Cameron to cut seats in Commons by 10 per cent

Constituency boundary review designed to give Tories second victory, claims Labour

David Cameron will rush through a 10 per cent cut in the number of MPs if he wins power this year in an attempt to boost the Conservative Party's prospects of a second victory at the following general election.

A Bill ordering a review of the constituency boundaries in England and Wales would be introduced within days of Mr Cameron's first Queen's Speech, shadow ministers have told The Independent. In contrast to previous reviews, which have taken up to seven years, the Boundary Commissions for England and Wales would be given a tight timetable of between a year and 18 months to produce a new electoral map so the changes could be introduced at the election after next.

Ministers are describing the Cameron plan as "blatant gerrymandering" and fear that it would prolong Labour's spell in the electoral wilderness if it loses this year. They say there is no urgent need for another shake-up in England because new boundaries take effect this year and reviews are supposed to take place only every eight to 12 years.

Labour officials fear the party will "take a hit" in Wales. Its 40 constituencies, which currently have an electoral quota of 55,640, are likely to be reduced in number to bring the country closer to England and Scotland, where the target for the number of registered voters is 69,934 people per constituency. The number of seats in Scotland, another traditional Labour stronghold, was cut from 72 to 59 before the last election.

Mr Cameron has presented his plan as a way of cleaning up politics and saving £15.5m after the MPs' expenses controversy. It would cut the number of MPs from 650 to 585 by the election after next. Labour fears that it could be permanently deprived of between 20 and 30 seats and that up to 80 seats could be abolished.

David Blunkett, the former Home Secretary, said yesterday: "David Cameron's policy of shrinking the Commons by 10 per cent is not about cutting the cost of politics; it's about advantaging the Tory party. Boundaries drawn on the basis of registered electors, rather than the population as a whole, already distort the electoral map because registration rates are lowest in the poorest areas. Cutting 65-80 seats by crudely equalising registered voters will simply reduce the number of seats in inner cities and areas that have devolved government (apart from London). In short, areas that never elect Tory MPs. This will be Florida-style gerrymandering of the electoral system, disenfranchising many of the most vulnerable people in society."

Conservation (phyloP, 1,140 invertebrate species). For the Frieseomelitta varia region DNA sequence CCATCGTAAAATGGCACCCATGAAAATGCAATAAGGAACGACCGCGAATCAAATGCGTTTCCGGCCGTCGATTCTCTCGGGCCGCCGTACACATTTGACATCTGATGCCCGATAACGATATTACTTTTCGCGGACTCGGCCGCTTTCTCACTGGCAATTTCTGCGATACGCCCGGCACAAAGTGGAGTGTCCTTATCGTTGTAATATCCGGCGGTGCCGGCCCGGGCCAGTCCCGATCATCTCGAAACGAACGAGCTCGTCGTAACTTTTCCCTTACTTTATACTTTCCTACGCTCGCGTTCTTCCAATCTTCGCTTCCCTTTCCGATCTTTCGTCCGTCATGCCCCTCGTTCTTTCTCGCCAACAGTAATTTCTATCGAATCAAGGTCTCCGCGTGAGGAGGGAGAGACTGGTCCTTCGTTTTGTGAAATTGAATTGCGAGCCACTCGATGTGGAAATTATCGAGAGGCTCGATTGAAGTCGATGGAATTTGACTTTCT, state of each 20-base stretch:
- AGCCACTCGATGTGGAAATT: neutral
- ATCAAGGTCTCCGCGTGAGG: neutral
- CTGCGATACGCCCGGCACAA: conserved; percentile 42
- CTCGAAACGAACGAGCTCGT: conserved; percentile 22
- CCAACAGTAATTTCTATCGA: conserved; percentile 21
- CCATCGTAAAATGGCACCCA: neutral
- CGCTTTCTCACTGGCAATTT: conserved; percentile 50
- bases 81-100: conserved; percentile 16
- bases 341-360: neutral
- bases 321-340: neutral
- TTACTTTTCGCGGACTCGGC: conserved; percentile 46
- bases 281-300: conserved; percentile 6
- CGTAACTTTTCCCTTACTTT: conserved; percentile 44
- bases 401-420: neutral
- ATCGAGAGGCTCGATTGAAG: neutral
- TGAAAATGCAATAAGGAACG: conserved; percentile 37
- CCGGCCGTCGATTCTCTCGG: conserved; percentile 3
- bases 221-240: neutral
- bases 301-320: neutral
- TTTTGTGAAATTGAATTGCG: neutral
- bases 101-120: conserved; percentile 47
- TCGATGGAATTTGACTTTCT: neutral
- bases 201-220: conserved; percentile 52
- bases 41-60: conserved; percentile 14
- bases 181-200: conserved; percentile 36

However, the Tories insist there are big disparities in the size of seats, which make it harder for some MPs to represent their constituents. For example, the Isle of Wight has 107,000 voters, well above the planned new target of about 77,000.

The Tories deny that the move is designed to counteract the bias against them in the electoral system. Labour won 55 per cent of the seats at the 2005 election with just 35 per cent of the votes cast. The Tories won 32 per cent of the votes and only 30 per cent of the seats, and the Liberal Democrats 22 per cent of the votes and only 10 per cent of the seats.

Some election experts believe that the review will not tilt the balance back to the Tories because the Labour vote is more "effective" while Mr Cameron's party piles up "wasted votes" in many safe seats.

New research at the University of Plymouth concludes: "The geography of each party's support base is much more important, so changes in the redistribution procedure are unlikely to have a substantial impact and remove the significant disadvantage currently suffered by the Conservative Party."

A Tory spokesman said: "We believe that each constituency should have the same number of electors. This is what the Commitee on Standards in Public Life has recommended. Unlike Labour ministers, we are committed to implementing these recommendations."

* David Cameron will promise today that mending Britain's "broken society" would be a defining mission for his government, with "social recovery" needed as well as economic recovery. Unveiling his party's draft manifesto on the issue, he will accuse Labour of a "moral failure".

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